comment on this article

DDR3s first to provide ‘substantially less’ self refresh power

DDR3s first to provide ‘substantially less’ self refresh power
DDR3s first to provide ‘substantially less’ self refresh power

Micron Technology has announced a new product category of low power DDR3 solutions targeted at the tablet and thin and light client markets.

According to Micron, the 2Gb and 4Gb DDR3Lm devices are the first of their kind to provide substantially less self refresh power (IDD6), yielding longer battery life but maintaining the performance of pc dram.

Micron claims the first 2Gb DDR3Lm will provide up to 50% self refresh power savings compared to standard 2Gb DDR3L, while driving performance up to -1600MT/s when required. The 4Gb DDR3Lm product is designed to deliver the same optimised power efficiency as the 2Gb part, with a reduced chip count, suitable for ultra thin and tablet customers. Both devices will be adopted into Micron's 30nm class in a bid to further optimise the power and performance features - with the 4Gb device hitting a 3.7mA IDD6 target in standby mode, yet still supporting speeds up to -1866 MT/s.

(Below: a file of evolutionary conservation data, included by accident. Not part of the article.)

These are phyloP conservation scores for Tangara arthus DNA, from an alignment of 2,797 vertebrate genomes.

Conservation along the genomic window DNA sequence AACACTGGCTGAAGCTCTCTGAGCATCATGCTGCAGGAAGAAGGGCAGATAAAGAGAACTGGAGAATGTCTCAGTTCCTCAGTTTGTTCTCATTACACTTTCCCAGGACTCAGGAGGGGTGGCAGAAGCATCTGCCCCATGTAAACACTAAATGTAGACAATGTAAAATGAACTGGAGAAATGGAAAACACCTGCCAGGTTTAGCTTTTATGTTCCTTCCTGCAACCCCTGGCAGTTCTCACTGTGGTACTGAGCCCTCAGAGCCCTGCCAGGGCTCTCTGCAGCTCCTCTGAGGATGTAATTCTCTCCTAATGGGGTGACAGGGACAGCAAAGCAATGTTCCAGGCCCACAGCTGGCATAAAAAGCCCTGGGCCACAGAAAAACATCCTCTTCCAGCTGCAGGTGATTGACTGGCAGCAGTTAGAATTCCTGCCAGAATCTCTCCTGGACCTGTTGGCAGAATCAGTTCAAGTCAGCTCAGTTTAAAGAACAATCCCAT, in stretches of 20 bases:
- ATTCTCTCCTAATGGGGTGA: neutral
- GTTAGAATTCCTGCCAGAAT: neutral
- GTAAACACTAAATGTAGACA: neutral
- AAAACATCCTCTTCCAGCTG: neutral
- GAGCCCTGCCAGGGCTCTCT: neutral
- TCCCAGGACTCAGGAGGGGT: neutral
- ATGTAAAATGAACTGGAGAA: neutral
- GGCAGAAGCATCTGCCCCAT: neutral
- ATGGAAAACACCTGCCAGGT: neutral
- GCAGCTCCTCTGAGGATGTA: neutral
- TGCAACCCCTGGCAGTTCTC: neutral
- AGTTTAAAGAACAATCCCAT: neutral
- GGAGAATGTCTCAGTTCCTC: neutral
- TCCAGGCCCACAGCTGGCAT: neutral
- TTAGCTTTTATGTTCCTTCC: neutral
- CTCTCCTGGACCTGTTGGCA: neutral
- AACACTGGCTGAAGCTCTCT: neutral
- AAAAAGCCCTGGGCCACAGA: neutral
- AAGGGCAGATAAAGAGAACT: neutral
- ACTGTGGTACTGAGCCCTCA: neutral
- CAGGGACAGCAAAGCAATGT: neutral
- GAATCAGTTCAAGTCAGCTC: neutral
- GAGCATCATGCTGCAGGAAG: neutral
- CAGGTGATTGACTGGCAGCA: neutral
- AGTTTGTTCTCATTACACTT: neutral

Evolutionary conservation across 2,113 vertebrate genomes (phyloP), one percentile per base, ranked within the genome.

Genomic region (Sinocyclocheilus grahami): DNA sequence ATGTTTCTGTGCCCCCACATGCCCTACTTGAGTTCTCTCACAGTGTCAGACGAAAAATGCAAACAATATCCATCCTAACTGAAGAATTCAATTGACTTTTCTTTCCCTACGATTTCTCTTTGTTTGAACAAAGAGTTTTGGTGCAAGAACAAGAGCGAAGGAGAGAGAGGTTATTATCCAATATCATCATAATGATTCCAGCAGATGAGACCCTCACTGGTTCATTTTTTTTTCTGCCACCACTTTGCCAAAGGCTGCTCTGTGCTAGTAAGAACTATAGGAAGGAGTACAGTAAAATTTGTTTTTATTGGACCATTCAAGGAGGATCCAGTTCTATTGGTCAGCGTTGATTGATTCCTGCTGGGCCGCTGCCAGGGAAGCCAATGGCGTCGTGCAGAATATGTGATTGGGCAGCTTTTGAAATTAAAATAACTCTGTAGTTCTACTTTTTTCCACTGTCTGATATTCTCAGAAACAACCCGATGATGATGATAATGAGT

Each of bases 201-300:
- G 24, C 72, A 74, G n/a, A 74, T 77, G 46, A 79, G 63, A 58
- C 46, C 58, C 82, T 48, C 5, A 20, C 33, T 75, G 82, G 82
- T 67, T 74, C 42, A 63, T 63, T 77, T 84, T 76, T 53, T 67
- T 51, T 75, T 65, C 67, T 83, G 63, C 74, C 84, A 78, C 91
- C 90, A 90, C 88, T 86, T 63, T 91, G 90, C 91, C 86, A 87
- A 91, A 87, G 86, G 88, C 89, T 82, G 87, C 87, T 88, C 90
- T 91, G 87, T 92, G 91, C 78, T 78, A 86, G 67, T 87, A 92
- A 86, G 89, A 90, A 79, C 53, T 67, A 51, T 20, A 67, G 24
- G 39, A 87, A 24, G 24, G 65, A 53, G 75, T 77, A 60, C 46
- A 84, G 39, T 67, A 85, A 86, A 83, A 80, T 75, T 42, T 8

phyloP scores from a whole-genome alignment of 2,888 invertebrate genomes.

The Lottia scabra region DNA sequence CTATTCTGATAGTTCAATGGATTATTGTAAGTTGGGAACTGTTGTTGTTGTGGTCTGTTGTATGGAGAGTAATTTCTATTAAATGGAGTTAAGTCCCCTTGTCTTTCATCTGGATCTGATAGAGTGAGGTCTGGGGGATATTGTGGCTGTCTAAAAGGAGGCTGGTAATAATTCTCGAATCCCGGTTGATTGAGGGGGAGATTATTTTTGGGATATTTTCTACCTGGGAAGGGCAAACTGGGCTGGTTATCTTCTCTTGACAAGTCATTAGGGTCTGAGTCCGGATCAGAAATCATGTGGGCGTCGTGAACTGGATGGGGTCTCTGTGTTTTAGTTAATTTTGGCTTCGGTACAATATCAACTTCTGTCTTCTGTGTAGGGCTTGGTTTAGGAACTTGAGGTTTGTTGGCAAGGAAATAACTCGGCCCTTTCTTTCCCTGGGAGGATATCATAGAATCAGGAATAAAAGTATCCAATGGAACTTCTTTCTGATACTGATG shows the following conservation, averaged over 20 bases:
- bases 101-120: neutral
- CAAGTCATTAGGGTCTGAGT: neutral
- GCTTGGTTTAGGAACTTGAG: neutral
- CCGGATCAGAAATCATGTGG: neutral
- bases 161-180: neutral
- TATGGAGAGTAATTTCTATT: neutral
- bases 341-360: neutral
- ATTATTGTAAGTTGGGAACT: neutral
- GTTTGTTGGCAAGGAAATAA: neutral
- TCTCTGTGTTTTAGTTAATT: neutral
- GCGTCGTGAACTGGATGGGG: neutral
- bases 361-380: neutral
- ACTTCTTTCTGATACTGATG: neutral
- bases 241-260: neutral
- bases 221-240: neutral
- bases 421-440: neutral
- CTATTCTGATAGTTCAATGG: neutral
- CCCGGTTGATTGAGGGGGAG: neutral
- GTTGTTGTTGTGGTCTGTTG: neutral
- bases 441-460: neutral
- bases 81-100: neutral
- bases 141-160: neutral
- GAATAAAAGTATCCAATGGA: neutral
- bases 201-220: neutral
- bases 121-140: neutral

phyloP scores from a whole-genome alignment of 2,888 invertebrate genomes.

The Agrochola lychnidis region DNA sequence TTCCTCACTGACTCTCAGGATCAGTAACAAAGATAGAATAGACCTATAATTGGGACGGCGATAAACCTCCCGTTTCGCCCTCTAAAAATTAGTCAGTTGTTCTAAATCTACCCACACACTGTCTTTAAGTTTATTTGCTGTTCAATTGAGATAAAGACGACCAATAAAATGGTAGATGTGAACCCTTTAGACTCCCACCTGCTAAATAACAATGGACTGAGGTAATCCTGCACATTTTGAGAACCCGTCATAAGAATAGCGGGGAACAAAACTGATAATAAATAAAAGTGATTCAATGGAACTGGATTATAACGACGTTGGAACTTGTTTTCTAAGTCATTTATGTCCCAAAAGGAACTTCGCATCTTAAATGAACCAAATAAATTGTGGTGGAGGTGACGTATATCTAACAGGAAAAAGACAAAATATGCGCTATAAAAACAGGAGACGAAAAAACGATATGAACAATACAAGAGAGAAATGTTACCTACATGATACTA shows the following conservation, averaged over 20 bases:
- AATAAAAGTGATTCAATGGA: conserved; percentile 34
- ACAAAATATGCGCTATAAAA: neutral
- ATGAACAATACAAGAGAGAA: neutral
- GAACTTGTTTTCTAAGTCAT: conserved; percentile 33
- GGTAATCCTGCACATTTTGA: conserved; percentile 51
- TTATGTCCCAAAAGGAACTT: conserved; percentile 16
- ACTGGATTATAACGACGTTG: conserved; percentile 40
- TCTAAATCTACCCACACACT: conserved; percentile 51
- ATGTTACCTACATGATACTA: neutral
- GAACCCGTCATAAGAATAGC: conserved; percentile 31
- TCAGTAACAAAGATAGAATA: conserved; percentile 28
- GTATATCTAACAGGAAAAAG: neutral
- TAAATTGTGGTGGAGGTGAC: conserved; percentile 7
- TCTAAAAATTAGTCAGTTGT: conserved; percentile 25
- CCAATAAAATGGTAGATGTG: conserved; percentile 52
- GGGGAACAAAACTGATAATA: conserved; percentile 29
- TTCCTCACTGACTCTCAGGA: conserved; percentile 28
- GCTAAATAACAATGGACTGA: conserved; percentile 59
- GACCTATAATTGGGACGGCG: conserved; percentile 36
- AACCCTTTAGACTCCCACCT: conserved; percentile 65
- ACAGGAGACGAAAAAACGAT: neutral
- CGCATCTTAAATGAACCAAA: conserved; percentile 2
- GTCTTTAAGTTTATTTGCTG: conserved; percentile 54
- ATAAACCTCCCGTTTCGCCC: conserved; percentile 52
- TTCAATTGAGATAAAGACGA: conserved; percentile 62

"Power reduction is becoming ever more critical in the fast growing thin and light markets," said Robert Feurle, vice president for Micron's DRAM marketing. "Micron's expertise with traditional pc memory requirements enables these markets to enjoy high performance targets and optimal cost efficiencies. The combination of our commitment to customer collaboration and dedication to leading the way in dram technologies has proven highly successful, and this new class of 30nm dram continues to deliver on that promise."

Sampling of the new DDR3Lm low power product line has begun, with volume production on 30nm class devices expected to begin in 2Q'12.

Author
Chris Shaw

Comment on this article


This material is protected by Findlay Media copyright See Terms and Conditions. One-off usage is permitted but bulk copying is not. For multiple copies contact the sales team.

Enjoy this story? People who read this article also read...

What you think about this article:


Add your comments

Name
 
Email
 
Comments
 

Your comments/feedback may be edited prior to publishing. Not all entries will be published.
Please view our Terms and Conditions before leaving a comment.

Related Articles

3D printed memory

Taiwanese researchers have 3D printed a type of RRAM memory onto a single ...

PCM puzzle swap demo

This demo will show how PCM's overwrite capability can optimize your subsystem, ...

Claire Jeffreys, NEW

Claire Jeffreys, events director, National Electronics Week, talks with Chris ...